Live in relationships- legal or illegal in India?

Relationship is an umbrella term. It means different things under different circumstances, it can be with different people, it can be formal or casual, it can be with places and things. Understanding relationships is difficult, there are layers to it. Some have depth, some are shallow, some are complicated, some are easy and simple. Indian people seem to have the relationship criteria sorted out. Parents- you’re supposed to live with them. Friends who drink and smoke- you’re not supposed to have. Marriage should be at an appropriate age. Love interest before marriage- this term does not exist in Indian society. 

But the society tends to be dynamic. Change is inevitable, nobody can stop it. The winds of modernization along with acceptance are bound to catch up with everybody. People change the way they think and start looking at new things, start considering things that were once “taboo” as normal and general in nature. Live-in relationship means when two partners who are interested in each other romantically live together without marriage. It’s as simple as that. People who love each other live together as per their wishes and arrangement without performing marriage. 

Some people understand this and have no problem with it. Many people disapprove of this. Societies don’t allow bachelors to live in their buildings, filing of police complaints, harassment, being judged even by their own parents and various other types of things are normal to the people living together. Indian society is very unpredictable. Knowing what gets accepted and what gets rejected is almost impossible. There are certain factors though which can accelerate or de-track this process, Indian courts or the judicial system plays a very important role in this. Recent judgment for decriminalizing of section 377 led to general acceptance for lgbtqi+ people. The courts have had a mixed opinion regarding live-in relationships as of now.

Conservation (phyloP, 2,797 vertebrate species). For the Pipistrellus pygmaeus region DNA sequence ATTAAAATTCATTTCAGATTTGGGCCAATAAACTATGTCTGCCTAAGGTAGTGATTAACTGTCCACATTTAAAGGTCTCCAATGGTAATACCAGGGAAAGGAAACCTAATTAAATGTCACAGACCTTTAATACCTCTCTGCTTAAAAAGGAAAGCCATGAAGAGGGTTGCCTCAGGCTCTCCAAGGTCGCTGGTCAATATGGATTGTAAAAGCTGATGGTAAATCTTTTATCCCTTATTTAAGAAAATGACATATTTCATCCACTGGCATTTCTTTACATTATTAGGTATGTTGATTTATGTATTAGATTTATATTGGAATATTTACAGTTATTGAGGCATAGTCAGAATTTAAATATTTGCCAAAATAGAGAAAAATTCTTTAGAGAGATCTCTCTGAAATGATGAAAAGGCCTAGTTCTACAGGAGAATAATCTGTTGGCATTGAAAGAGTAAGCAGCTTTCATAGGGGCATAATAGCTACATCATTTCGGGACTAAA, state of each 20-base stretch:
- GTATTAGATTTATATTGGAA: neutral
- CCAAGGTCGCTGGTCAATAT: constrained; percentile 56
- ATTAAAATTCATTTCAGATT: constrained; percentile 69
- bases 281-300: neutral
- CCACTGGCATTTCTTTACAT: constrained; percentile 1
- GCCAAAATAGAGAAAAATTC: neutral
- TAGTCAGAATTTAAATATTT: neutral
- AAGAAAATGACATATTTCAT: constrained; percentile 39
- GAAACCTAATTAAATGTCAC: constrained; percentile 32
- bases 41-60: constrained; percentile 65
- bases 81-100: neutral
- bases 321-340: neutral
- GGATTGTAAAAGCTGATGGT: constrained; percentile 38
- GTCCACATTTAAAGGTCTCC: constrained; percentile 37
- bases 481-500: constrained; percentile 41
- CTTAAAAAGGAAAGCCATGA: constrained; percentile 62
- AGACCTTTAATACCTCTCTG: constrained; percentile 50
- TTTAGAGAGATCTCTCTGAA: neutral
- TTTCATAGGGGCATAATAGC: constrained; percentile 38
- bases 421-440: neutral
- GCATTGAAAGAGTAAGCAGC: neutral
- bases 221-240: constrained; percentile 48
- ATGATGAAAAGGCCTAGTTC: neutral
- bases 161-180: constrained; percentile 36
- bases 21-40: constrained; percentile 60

On May 12, 2021, the Punjab and Haryana High Court observed that: if such protection as claimed is granted, the entire social fabric of the society would get disturbed.” While it was refusing to grant protection to a young couple that had moved the court in fear of threats received from the girl’s family. 

 The Protection of Women from Domestic Violence Act, 2005 defines a domestic relationship as “two persons who live or have, at any point of time, lived together in a shared household, when they are related by consanguinity, marriage, or through a relationship in the nature of marriage, adoption or are family members living together as a joint family.” This opened the doors for courts to consider that domestic violence in relationships should be considered in relations that need not be marital but in the nature of marriage.

In Kamini Devi v. State of Uttar Pradesh, W.P. (C) 11108/2020, the Allahabad High Court granted protection to a couple in a live-in relationship, saying that such an arrangement between consenting adults will not be considered as an offense and that nobody would be permitted to interfere in their peaceful living as the right to life was a fundamental right guaranteed by Article 21 of the Indian Constitution. According to the division bench’s judgment, in this case, it is settled law “…that where a boy and a girl are major and they are living with their free will, then, nobody including their parents, has authority to interfere with their living together.